"It’s dangerous, naïve and wildly privileged to choose to divorce the reality of police brutality from detention porn as entertainment," Jordan said. "People will continue to be sexually attracted to and desire the fantasy of sex with cops because it’s more about the concept of an authority figure enacting control over them, being forced to the whims of someone else perceived as a superior or just succumbing to someone who has more physical force or strength. If the focus was more on those aspects instead of an inherent emphasis on racist, and often times classist, social norms, then maybe police porn could exist in a less problematic format, but it will continue to be problematic as we continue to live in a society that is terrorized by police and their various extended forms."

BlakSyn said that to ask if it's possible to separate cop porn that features police brutality from real-life state violence is to challenge the narratives of Black performers and consumers. "Being able to separate the two screams privilege and ultimately makes one complicit," they said. "I personally cannot separate the two.”

THE FUTURE OF POLICE IN PORN

The performers I spoke to expressed a hope that with the recent pushes to change the unfair treatment of models of color in the adult industry, genres that exploit their trauma will die off as well.

If there's one thing the porn world does best, it's responding with speed and precision to the desires of consumers. The reason this genre is in decline is likely because people got bored with it and stopped seeking it out as much, so studios stopped spending the time and money to make it.

Hawkins noted that the decline in interest in police-themed porn scenarios could be a matter of investment: Filming a scene with convincing uniforms, scripts, police cruisers, and dedicated sets for jails require a budget. At a time when viewers are just as eager to watch candid, unscripted experiential porn or connect with a cam model, it's likely just not worth it.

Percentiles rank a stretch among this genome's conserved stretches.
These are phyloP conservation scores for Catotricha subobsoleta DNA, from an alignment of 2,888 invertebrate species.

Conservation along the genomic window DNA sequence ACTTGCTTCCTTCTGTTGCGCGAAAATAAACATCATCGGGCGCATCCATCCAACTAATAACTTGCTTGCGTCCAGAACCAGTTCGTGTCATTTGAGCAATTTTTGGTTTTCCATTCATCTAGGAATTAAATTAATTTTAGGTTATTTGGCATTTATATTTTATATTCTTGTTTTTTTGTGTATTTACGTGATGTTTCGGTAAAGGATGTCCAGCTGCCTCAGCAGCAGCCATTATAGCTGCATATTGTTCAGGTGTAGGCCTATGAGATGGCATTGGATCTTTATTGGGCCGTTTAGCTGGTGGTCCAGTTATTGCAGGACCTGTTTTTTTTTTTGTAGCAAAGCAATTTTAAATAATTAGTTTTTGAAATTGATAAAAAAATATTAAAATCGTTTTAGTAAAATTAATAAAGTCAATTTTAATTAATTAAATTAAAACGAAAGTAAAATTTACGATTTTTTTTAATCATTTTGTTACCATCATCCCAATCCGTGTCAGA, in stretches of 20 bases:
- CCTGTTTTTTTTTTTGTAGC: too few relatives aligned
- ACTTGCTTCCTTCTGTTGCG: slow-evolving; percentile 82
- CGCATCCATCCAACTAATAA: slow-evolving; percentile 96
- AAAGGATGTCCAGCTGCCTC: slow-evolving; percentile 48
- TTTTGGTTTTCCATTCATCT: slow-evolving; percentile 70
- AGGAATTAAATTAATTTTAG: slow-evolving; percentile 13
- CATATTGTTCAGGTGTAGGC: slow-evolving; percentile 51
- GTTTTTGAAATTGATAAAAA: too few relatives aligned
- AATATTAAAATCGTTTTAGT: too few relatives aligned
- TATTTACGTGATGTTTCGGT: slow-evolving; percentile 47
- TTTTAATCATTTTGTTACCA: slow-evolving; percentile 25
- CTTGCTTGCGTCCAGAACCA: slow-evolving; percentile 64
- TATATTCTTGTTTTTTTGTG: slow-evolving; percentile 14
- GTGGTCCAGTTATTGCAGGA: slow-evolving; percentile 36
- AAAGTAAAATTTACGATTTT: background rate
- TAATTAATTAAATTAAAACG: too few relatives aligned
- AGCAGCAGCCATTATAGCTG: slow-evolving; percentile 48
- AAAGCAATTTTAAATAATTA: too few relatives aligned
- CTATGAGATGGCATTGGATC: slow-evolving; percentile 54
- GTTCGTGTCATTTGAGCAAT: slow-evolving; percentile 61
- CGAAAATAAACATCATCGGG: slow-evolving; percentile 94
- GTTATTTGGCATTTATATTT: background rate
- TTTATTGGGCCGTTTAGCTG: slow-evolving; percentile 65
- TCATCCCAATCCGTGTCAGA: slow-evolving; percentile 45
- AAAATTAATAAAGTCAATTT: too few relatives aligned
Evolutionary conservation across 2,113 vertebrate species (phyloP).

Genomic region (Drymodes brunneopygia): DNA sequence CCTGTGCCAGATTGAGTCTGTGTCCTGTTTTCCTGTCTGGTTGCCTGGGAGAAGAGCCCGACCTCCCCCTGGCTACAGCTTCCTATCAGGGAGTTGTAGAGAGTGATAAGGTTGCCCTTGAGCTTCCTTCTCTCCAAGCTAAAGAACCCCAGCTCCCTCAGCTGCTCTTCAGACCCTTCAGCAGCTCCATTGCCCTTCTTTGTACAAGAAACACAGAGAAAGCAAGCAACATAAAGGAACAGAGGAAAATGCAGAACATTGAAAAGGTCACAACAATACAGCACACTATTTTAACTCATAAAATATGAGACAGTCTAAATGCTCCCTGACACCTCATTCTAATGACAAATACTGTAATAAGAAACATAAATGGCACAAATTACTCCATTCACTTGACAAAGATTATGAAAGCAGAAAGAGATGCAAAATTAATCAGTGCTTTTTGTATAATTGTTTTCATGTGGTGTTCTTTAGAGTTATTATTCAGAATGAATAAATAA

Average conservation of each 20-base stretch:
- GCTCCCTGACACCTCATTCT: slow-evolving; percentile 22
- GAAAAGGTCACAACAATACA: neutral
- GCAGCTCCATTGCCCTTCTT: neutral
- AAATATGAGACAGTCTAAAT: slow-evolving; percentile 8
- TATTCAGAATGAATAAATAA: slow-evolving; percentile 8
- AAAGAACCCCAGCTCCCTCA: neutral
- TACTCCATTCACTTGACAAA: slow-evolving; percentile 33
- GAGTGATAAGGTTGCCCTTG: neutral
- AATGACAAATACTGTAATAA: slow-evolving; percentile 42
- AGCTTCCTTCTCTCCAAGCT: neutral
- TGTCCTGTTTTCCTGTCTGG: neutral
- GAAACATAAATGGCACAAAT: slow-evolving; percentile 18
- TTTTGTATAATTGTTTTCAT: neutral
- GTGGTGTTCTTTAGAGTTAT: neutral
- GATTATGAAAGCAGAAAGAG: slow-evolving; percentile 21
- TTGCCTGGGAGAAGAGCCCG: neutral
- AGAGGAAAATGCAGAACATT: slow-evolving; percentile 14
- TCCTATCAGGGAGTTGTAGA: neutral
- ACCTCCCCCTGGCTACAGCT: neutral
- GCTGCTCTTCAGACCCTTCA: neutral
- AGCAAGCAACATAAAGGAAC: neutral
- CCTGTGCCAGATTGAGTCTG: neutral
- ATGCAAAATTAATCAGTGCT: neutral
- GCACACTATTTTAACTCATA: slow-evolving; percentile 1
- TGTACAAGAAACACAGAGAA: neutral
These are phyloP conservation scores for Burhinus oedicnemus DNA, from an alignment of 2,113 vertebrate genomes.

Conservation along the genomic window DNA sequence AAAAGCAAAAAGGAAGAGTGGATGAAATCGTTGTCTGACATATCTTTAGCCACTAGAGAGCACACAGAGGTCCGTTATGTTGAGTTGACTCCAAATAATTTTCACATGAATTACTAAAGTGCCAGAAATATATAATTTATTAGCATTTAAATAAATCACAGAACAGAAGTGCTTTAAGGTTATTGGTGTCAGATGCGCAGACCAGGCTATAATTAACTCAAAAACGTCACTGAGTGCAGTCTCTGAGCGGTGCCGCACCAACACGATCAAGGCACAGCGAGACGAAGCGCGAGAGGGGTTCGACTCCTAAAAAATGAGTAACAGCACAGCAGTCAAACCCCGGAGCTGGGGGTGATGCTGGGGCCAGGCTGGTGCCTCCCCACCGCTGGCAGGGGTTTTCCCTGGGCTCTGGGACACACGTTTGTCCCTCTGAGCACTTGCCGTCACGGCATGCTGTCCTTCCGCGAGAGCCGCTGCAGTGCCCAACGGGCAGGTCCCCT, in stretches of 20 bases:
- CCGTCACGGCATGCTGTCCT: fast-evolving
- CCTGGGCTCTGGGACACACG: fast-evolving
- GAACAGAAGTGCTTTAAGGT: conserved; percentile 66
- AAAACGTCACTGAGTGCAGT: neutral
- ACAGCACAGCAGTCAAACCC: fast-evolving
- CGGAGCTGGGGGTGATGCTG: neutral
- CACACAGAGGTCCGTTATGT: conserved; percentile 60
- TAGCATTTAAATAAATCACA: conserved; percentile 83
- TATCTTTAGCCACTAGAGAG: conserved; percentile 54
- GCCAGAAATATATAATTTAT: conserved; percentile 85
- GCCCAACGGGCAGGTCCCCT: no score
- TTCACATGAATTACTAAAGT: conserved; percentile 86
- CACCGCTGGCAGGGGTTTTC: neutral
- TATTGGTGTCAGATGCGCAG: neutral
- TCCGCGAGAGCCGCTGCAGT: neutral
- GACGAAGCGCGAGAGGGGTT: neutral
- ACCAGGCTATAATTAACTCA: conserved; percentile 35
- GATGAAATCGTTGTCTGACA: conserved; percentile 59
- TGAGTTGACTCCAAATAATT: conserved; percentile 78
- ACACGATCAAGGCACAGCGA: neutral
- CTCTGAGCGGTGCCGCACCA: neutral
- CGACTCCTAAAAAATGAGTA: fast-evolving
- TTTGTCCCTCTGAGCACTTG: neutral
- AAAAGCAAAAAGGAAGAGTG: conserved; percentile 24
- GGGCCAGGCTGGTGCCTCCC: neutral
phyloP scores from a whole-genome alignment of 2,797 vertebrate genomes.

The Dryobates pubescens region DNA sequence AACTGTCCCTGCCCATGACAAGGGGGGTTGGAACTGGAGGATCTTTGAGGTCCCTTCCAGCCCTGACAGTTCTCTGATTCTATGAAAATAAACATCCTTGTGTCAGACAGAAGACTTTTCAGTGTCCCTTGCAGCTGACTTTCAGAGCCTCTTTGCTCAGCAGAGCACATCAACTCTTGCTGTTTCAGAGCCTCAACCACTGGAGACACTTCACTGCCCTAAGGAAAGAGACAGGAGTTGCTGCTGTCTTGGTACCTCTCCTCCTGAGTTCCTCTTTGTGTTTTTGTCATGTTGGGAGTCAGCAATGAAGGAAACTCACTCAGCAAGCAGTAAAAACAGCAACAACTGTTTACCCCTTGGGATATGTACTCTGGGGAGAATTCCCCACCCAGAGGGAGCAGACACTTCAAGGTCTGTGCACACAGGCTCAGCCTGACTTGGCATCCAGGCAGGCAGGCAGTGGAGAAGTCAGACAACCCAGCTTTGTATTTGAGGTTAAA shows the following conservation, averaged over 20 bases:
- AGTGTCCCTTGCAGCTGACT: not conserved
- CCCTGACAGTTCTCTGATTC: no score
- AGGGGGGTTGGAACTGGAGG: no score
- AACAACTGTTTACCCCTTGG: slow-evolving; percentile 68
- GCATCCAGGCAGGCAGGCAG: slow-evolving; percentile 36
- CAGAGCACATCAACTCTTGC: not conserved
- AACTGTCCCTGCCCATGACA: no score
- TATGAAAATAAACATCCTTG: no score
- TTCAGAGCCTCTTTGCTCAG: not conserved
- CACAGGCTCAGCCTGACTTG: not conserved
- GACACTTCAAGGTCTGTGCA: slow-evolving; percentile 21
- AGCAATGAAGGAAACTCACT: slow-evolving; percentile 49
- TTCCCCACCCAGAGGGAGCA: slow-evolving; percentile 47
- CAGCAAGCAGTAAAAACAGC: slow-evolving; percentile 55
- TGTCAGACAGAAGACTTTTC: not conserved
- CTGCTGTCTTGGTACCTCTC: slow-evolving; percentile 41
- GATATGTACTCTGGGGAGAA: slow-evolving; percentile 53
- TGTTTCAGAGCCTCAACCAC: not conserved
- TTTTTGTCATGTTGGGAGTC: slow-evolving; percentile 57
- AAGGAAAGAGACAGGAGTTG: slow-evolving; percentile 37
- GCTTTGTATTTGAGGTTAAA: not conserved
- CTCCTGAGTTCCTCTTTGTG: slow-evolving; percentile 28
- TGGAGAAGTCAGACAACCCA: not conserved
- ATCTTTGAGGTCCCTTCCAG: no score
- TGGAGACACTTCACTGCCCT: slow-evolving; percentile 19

It's also possible that over the years, as more stories of violence at the hands of the police are uncovered as commonplace, the fantasies of "good cops" and "bad apples" have been exposed as just that: unrealistic fantasies that mask the reality oppressed communities face. Unless performers and directors are willing to push the trope to the absolute extreme, as Black Patrol does, consumers get bored and the content gets pushed down by tube site algorithms.

Noire believes that the way forward is for BIPOC performers to take control of their own content as he did early in his career, and choose to work with—and watch—content made by studios that don't put people into racist categories or scenarios.

"We're in an age right now where a lot of these studios, the reason that they're trying to be as extreme as possible is because they feel their grip [on the market] loosening," he said.

"There isn’t a place for scenes with racist themes in modern or future pornography—companies that make it just need to catch up with the rest of us and start getting more creative and inclusive with their screenwriting," Jordan said. "That includes employing more Black and non-white passing POC as screenwriters, producers and directors because these scenes often reduce non-white characters to stereotypes and caricatures. Give us the ability to tell our own stories and show our sexuality authentically."

The answer might not be to ban all porn eroticizing state violence or shun it as irredeemable. But viewers need more literacy about BIPOC sex workers' experiences with police, and a willingness to interrogate why they're turned on by eroticized, glamorized scenes of real-life violence.

"I think there is a cultural desire for pure objects, that we can say that something is ONLY entertainment or that something is completely unproblematic," Musser said. "In reality, life doesn't separate itself out like that. Fantasies and projections are how people navigate everything."

Framing the existence of cop porn as whether or not it should exist raises all of these questions about how porn and fantasy carry into our lives, Musser said. "This is a broader question about where pornography resides culturally—can it ever just be entertainment? But then is anything?"